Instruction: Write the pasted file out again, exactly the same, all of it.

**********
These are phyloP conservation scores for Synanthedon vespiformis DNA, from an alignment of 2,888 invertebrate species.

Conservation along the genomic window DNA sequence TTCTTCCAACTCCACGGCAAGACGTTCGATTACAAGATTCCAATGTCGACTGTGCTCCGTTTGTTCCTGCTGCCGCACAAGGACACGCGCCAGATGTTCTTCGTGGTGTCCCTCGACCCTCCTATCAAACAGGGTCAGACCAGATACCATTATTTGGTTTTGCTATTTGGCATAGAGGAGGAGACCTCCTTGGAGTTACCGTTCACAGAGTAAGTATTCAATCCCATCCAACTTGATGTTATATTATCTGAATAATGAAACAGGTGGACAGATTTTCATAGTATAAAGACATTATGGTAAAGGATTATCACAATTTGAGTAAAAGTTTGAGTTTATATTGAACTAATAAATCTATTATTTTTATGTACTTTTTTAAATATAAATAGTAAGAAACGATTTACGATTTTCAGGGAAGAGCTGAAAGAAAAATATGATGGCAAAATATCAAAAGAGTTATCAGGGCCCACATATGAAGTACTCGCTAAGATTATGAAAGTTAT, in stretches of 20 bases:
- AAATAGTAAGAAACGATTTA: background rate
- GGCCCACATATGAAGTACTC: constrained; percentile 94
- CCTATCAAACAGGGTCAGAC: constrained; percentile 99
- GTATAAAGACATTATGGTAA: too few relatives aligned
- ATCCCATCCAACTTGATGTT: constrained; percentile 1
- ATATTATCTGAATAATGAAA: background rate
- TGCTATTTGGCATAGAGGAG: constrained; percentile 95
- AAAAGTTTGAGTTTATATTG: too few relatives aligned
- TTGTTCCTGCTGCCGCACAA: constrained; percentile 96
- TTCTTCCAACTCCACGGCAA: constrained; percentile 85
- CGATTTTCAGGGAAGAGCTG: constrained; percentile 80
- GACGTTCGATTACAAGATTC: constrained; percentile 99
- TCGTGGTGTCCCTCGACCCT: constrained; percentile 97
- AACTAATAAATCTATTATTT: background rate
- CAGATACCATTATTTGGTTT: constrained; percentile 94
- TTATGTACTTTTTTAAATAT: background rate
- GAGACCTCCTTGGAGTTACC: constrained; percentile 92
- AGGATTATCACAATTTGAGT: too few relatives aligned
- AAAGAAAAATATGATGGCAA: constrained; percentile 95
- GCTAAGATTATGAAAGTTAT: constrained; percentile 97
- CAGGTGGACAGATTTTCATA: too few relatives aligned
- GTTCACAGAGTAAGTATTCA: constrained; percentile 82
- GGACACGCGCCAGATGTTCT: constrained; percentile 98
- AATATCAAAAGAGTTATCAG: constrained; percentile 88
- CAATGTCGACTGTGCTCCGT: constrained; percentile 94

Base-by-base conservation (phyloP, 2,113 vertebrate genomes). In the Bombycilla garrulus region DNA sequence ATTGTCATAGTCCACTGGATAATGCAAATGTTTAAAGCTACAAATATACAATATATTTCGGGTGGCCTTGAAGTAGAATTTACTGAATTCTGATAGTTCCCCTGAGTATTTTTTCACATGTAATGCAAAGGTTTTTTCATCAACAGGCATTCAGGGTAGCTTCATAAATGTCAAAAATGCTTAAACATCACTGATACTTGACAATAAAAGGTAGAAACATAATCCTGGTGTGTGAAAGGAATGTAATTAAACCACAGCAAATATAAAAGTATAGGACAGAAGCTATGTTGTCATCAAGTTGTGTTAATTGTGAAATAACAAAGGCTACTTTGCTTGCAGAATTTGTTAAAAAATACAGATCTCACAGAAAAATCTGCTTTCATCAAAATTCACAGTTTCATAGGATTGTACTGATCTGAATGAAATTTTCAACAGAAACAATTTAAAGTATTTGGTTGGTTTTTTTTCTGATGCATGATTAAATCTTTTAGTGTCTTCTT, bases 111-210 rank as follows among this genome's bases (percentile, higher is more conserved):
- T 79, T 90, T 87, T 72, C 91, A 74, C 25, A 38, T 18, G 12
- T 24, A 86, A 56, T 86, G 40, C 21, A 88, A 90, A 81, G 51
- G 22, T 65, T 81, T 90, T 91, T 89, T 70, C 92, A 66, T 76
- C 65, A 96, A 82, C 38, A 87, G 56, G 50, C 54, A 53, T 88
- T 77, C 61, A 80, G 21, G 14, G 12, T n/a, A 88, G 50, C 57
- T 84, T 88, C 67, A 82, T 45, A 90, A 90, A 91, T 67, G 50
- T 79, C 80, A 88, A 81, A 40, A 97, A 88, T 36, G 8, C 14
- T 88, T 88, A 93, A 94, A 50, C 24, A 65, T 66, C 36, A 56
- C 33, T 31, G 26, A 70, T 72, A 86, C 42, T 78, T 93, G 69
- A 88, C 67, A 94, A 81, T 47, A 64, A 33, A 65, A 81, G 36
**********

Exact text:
These are phyloP conservation scores for Synanthedon vespiformis DNA, from an alignment of 2,888 invertebrate species.

Conservation along the genomic window DNA sequence TTCTTCCAACTCCACGGCAAGACGTTCGATTACAAGATTCCAATGTCGACTGTGCTCCGTTTGTTCCTGCTGCCGCACAAGGACACGCGCCAGATGTTCTTCGTGGTGTCCCTCGACCCTCCTATCAAACAGGGTCAGACCAGATACCATTATTTGGTTTTGCTATTTGGCATAGAGGAGGAGACCTCCTTGGAGTTACCGTTCACAGAGTAAGTATTCAATCCCATCCAACTTGATGTTATATTATCTGAATAATGAAACAGGTGGACAGATTTTCATAGTATAAAGACATTATGGTAAAGGATTATCACAATTTGAGTAAAAGTTTGAGTTTATATTGAACTAATAAATCTATTATTTTTATGTACTTTTTTAAATATAAATAGTAAGAAACGATTTACGATTTTCAGGGAAGAGCTGAAAGAAAAATATGATGGCAAAATATCAAAAGAGTTATCAGGGCCCACATATGAAGTACTCGCTAAGATTATGAAAGTTAT, in stretches of 20 bases:
- AAATAGTAAGAAACGATTTA: background rate
- GGCCCACATATGAAGTACTC: constrained; percentile 94
- CCTATCAAACAGGGTCAGAC: constrained; percentile 99
- GTATAAAGACATTATGGTAA: too few relatives aligned
- ATCCCATCCAACTTGATGTT: constrained; percentile 1
- ATATTATCTGAATAATGAAA: background rate
- TGCTATTTGGCATAGAGGAG: constrained; percentile 95
- AAAAGTTTGAGTTTATATTG: too few relatives aligned
- TTGTTCCTGCTGCCGCACAA: constrained; percentile 96
- TTCTTCCAACTCCACGGCAA: constrained; percentile 85
- CGATTTTCAGGGAAGAGCTG: constrained; percentile 80
- GACGTTCGATTACAAGATTC: constrained; percentile 99
- TCGTGGTGTCCCTCGACCCT: constrained; percentile 97
- AACTAATAAATCTATTATTT: background rate
- CAGATACCATTATTTGGTTT: constrained; percentile 94
- TTATGTACTTTTTTAAATAT: background rate
- GAGACCTCCTTGGAGTTACC: constrained; percentile 92
- AGGATTATCACAATTTGAGT: too few relatives aligned
- AAAGAAAAATATGATGGCAA: constrained; percentile 95
- GCTAAGATTATGAAAGTTAT: constrained; percentile 97
- CAGGTGGACAGATTTTCATA: too few relatives aligned
- GTTCACAGAGTAAGTATTCA: constrained; percentile 82
- GGACACGCGCCAGATGTTCT: constrained; percentile 98
- AATATCAAAAGAGTTATCAG: constrained; percentile 88
- CAATGTCGACTGTGCTCCGT: constrained; percentile 94

Base-by-base conservation (phyloP, 2,113 vertebrate genomes). In the Bombycilla garrulus region DNA sequence ATTGTCATAGTCCACTGGATAATGCAAATGTTTAAAGCTACAAATATACAATATATTTCGGGTGGCCTTGAAGTAGAATTTACTGAATTCTGATAGTTCCCCTGAGTATTTTTTCACATGTAATGCAAAGGTTTTTTCATCAACAGGCATTCAGGGTAGCTTCATAAATGTCAAAAATGCTTAAACATCACTGATACTTGACAATAAAAGGTAGAAACATAATCCTGGTGTGTGAAAGGAATGTAATTAAACCACAGCAAATATAAAAGTATAGGACAGAAGCTATGTTGTCATCAAGTTGTGTTAATTGTGAAATAACAAAGGCTACTTTGCTTGCAGAATTTGTTAAAAAATACAGATCTCACAGAAAAATCTGCTTTCATCAAAATTCACAGTTTCATAGGATTGTACTGATCTGAATGAAATTTTCAACAGAAACAATTTAAAGTATTTGGTTGGTTTTTTTTCTGATGCATGATTAAATCTTTTAGTGTCTTCTT, bases 111-210 rank as follows among this genome's bases (percentile, higher is more conserved):
- T 79, T 90, T 87, T 72, C 91, A 74, C 25, A 38, T 18, G 12
- T 24, A 86, A 56, T 86, G 40, C 21, A 88, A 90, A 81, G 51
- G 22, T 65, T 81, T 90, T 91, T 89, T 70, C 92, A 66, T 76
- C 65, A 96, A 82, C 38, A 87, G 56, G 50, C 54, A 53, T 88
- T 77, C 61, A 80, G 21, G 14, G 12, T n/a, A 88, G 50, C 57
- T 84, T 88, C 67, A 82, T 45, A 90, A 90, A 91, T 67, G 50
- T 79, C 80, A 88, A 81, A 40, A 97, A 88, T 36, G 8, C 14
- T 88, T 88, A 93, A 94, A 50, C 24, A 65, T 66, C 36, A 56
- C 33, T 31, G 26, A 70, T 72, A 86, C 42, T 78, T 93, G 69
- A 88, C 67, A 94, A 81, T 47, A 64, A 33, A 65, A 81, G 36